“For all must carry their own loads.” Galatians 6:5 (NRSV)
Whenever someone bench presses, it’s always essential to have a spotter. No one wants to be crushed under a barbell! A spotter is primarily there to protect the lifter when the weight is too much.
Alternating between lifter and spotter, my husband and I worked on bench pressing as much as possible. Eventually, I soared past my last personal record (PR) and was moving on to set a new record.
Lying on the bench, I did a quick test push to feel how heavy this weight was. Yup, that’s heavy! But I didn’t want to psych myself out. I knew I could do it, so I started my next lift. It was slower than the last one. My face squinched, and I grunted as I pushed the weight up. As I was almost to the top, I suddenly felt the weight lifted and placed back in the rack.
“Yo! Why did you lift the bar? I was almost to the top!”
My husband, not used to this world of pushing for personal records, was trying to be helpful. He didn’t like seeing me struggle, and he wanted to protect me from harm. While I usually appreciate that, I coached him in his role as a spotter to first encourage me to finish strong, then help me in an emergency.
“Instead of jumping in to help when you see me struggling, cheer me on. ‘Keep pushing! You got this! UP, UP, UP!’”
He took the direction well and immediately went in on the words of confidence. On my next try, he spotted me as I successfully benched a new PR!
Sometimes we handicap the growth of those we love when we step in too soon to help. The Apostle Paul teaches a similar lesson in his letter to the Galatians.
“Bear one another’s burdens, and in this way you will fulfill the law of Christ. For if those who are nothing think they are something, they deceive themselves. All must test their own work; then that work, rather than their neighbor’s work, will become a cause for pride. For all must carry their own loads.” (Galatians 6:2-5, NRSV, emphasis added)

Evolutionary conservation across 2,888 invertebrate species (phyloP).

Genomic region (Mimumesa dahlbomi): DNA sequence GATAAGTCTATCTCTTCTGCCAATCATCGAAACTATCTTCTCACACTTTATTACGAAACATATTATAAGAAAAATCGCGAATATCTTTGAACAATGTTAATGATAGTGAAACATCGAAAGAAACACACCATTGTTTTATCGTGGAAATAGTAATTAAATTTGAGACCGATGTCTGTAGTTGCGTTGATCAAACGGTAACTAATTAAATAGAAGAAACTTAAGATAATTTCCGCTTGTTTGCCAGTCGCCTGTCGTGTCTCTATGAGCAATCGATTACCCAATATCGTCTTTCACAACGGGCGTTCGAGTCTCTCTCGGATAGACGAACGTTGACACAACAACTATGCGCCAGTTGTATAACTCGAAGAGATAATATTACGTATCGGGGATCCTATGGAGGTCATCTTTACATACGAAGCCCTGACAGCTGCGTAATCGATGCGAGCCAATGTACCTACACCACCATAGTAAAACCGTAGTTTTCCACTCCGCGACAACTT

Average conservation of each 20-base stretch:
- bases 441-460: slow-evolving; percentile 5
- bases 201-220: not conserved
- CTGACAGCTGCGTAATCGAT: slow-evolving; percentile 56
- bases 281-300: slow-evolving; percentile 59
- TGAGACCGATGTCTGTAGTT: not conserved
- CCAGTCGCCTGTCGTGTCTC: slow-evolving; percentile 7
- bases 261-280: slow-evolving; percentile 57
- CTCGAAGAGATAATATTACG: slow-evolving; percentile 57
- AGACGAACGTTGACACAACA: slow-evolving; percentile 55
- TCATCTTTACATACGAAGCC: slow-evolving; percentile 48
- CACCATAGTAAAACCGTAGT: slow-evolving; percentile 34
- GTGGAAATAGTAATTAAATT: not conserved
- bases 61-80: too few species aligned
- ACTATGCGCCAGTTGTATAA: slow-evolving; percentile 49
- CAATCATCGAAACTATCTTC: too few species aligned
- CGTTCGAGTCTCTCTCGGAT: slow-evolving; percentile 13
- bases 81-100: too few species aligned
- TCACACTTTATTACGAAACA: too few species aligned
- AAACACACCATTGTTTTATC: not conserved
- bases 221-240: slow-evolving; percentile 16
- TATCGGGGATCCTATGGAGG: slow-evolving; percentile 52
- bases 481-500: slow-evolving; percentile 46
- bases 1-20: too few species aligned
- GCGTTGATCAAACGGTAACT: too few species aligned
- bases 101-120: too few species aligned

There is a difference between helping someone carry a burden and a load. A burden is more than what the person should carry on their own. A load is just the right amount of responsibility.
Though I love being a happy helper, sometimes I’m guilty of not having good boundaries. It’s easy to mistake a load for a burden.
We step in too soon with our children in their homework or relationships instead of giving them room to figure things out and develop wisdom and healthy independence.
We step in too soon with our co-workers, doing work for them instead of guiding them and pushing them to excel.
And occasionally, we need to wait a little longer when our friends are experiencing difficulties. Instead of being an encourager or “spotter,” we try to fix their problems when we should trust God to move or teach them as He sees fit.
Sometimes, because of stubbornness, learning the hard way is the only way people will learn, so we have to discern when to wait and when to step in. God does something miraculous, even in the struggle, to develop His children in ways that will glorify Him. So let’s trust Him.
Father, sometimes it is hard to watch people wrestle through their challenges when we can easily and quickly fix those problems ourselves. Give us the discernment to know when our best role is to prevent disaster or simply speak encouragement to strengthen someone for their trial while we wait on Your glory. In Jesus’ Name, Amen.
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Colossians 1:9-10, “So we have not stopped praying for you since we first heard about you. We ask God to give you complete knowledge of his will and to give you spiritual wisdom and understanding. Then the way you live will always honor and please the Lord, and your lives will produce every kind of good fruit. All the while, you will grow as you learn to know God better and better.” (NLT)
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